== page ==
December 29, 2017

A Winter's Walk - 1860s(ish) Photoshoot

The air is silent save where stirs
A bugling breeze among the firs;
The virgin world in white array
Waits for the bridegroom kiss of day.

It is - too cold outside!  But Maria, the sister and photographer, and I bundled up to brave the cold, on Christmas Eve no less.  A little ways away there's a lovely, family-owned and operated Christmas tree farm: the Freckleton's Tree Farm that we stopped by for a winter's walk and photographs.  We chatted with the owner and retired professor, Mr. Freckleton, for a good half hour, and he could not have been more friendly and kind.  He even sent us on our way with a recommended reading list.  So, if you live in the area, make sure to visit them next year to pick out your perfect Christmas tree!  

If you've been following us on Facebook, you may also be wondering about the other Christmas project that I had been working on...It's been placed on hold for now (perhaps 'till next December?), and, instead, I had fun pulling together this outfit from the closet.  It's a combination of mid-19th century and vintage items with a maybe-not-so-period skirt - the "ish" in the title - but was warm and oh so fun to twirl in.  Also, it gave me the opportunity to wear my 1860s sacque coat for the first time.  Made from a forest green wool with a fully quilted, silk interior, and trimmed with black silk bias strips, you can read all about the past project here: Forest Green Sacque Coat.  

The Inspiration 

I blame the hat and this picture entirely: 

Ice Skating Attire, from the Palmetto Soldiers Relief Society
(Image via: Pinterest)

As soon as I laid eyes on those furry hats, I knew exactly what I'd wear!  I paired the forest green sacque coat (hiding a white body or shirt that I made years ago and will never see the camera!) with two 18th-century style petticoats (red fabric? and brown linen).  These were worn over a mid-19th century chemise, striped stockings, drawers, corset, under-petticoat, large bum roll, and red, flannel petticoat for warmth.  Then, the vintage fur collar, hat and hatpin, gloves, and me-made muff completed the historical skating inspired look.  [Please note: this outfit was historically inspired, and not intended to be historically accurate]

Winter walking ready!

Here are several other images that served as inspiration:

Detail from a painting
(Image via: Ruby Lane Vintage, Pinterest)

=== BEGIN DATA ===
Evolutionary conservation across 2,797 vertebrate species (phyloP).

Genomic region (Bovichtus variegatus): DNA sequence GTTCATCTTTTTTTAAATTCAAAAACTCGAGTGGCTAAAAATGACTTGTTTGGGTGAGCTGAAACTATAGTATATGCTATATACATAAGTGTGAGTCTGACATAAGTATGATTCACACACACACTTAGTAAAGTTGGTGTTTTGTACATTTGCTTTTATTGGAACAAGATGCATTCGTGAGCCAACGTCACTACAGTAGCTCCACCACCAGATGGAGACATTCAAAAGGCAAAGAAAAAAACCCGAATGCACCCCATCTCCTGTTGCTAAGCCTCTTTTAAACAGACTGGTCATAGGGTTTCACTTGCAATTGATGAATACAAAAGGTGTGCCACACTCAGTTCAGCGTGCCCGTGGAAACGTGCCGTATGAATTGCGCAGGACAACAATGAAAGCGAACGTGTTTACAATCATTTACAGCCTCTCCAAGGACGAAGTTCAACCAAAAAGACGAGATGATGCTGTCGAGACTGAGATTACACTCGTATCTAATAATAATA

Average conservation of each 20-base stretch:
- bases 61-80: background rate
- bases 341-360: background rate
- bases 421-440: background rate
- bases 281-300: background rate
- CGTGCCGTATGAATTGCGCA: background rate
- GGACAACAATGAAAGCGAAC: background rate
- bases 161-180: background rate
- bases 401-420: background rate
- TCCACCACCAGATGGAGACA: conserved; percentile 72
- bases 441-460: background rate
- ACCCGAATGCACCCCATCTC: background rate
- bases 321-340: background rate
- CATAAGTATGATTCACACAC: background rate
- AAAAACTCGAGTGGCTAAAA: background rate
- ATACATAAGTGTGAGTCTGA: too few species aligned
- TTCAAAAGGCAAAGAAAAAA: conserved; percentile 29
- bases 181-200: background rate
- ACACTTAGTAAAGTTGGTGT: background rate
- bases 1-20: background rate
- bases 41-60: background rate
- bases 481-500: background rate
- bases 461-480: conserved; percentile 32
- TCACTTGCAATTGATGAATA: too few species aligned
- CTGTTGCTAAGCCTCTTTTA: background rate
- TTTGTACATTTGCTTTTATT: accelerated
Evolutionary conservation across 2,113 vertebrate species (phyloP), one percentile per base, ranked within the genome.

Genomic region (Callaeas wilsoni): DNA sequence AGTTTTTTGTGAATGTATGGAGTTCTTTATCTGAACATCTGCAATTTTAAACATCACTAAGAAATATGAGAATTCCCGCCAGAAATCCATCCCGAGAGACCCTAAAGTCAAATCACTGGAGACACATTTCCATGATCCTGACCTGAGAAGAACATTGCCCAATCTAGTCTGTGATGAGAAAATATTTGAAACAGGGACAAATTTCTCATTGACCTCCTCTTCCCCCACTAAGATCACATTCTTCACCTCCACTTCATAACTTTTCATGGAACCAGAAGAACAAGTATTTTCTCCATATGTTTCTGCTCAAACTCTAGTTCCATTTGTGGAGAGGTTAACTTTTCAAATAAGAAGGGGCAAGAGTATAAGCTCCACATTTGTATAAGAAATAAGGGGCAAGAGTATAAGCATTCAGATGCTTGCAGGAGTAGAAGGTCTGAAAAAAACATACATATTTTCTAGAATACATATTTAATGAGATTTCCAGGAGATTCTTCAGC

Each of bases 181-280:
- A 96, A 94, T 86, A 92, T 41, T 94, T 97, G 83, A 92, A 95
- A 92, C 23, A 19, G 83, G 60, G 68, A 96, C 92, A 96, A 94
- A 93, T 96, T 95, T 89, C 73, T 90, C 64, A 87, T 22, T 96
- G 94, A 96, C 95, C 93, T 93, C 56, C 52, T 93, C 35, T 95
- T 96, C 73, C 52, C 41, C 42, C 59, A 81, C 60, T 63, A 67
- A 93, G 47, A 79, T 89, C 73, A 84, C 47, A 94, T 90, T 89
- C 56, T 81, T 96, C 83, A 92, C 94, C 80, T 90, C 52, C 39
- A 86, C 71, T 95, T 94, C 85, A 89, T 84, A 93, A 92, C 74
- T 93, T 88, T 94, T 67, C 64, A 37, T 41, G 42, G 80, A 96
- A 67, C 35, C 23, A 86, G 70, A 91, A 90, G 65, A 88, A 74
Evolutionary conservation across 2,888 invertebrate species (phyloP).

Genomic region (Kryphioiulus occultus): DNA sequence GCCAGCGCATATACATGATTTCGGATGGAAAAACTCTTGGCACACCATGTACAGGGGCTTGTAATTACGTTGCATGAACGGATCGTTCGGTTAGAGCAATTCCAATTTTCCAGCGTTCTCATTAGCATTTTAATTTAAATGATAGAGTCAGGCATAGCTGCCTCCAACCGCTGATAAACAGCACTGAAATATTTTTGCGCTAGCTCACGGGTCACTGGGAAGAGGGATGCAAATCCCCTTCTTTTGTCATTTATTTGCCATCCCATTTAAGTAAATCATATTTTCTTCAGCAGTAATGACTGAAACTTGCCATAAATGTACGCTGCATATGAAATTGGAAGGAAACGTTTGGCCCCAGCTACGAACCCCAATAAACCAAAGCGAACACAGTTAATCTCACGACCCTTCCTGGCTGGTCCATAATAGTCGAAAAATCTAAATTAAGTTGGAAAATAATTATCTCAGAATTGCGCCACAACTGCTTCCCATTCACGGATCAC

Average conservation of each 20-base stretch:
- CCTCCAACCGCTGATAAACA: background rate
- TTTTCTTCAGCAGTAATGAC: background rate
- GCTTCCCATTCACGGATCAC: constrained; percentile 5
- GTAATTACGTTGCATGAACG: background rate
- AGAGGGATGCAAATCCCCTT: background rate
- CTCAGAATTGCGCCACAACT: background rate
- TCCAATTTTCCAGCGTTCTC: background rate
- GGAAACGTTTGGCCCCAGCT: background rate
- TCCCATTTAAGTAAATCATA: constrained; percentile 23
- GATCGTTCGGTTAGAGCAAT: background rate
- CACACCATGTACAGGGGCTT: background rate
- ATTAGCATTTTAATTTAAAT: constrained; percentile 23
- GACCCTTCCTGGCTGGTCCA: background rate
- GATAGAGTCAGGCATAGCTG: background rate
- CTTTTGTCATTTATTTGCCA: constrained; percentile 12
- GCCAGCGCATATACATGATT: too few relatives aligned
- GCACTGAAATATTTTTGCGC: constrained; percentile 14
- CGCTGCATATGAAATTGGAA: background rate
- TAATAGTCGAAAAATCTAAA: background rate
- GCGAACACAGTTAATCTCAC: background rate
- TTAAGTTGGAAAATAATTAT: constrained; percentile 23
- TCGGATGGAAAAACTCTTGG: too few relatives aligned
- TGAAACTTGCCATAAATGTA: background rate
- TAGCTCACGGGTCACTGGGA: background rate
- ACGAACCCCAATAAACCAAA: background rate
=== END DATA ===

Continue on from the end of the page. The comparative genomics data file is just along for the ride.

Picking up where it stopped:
Winter fantasy featured on the Dreamstress' "Rate the Dress"
(Image via: The Dreamstress)
You'll notice in several of the pictures later that I draped a brown scarf over my hat to match the ice skater on the left (above).  

Skating ensemble, c.1863–67
(Image source: The MET)

Someday I'd love to make a proper skating ensemble...

Central Park, Winter - The Skating Pond, c.1862
 Painting by Charles Parsons, Lithographed by Lyman W. Atwater
(Image source: The MET)

Completed Project Shots

A million thanks to Maria, my sister and photographer, for all her time and talents.  Without her, and her willingness to freeze with me, none of these photo shoots would be possible. *All photographs courtesy of Maria M.* 

The air is silent save where stirs
A bugling breeze among the firs;
The virgin world in white array
Waits for the bridegroom kiss of day;
All heaven blooms rarely in the east
Where skies are silvery and fleeced,
And o'er the orient hills made glad
The morning comes in wonder clad;
Oh, 'tis a time most fit to see
How beautiful the dawn can be!

Wide, sparkling fields snow-vestured lie
Beneath a blue, unshadowed sky;
A glistening splendor crowns the woods
And bosky, whistling solitudes;
In hemlock glen and reedy mere
The tang of frost is sharp and clear;
Life hath a jollity and zest,
A poignancy made manifest;
Laughter and courage have their way
At noontide of a winter's day.

Faint music rings in wold and dell,
The tinkling of a distant bell,
Where homestead lights with friendly glow
Glimmer across the drifted snow;
Beyond a valley dim and far
Lit by an occidental star,
Tall pines the marge of day beset
Like many a slender minaret,
Whence priest-like winds on crystal air
Summon the reverent world to prayer.

Poem is "A Winter Day" by Lucy Maud Montgomery.

Bonus: Outtakes of me twirling around in the snow!

Happy Holidays! 


  1. What stunning photos of you! This post was a delight to read. I love how you and Maria captured the essence of LMM's poem with the costume and setting. The outfit certainly looks right for the Victorian era, just with narrow skirts.

    1. Thank you, Kaela!! I had hoped we'd do "A Winter Day" justice, because it is such a lovely poem!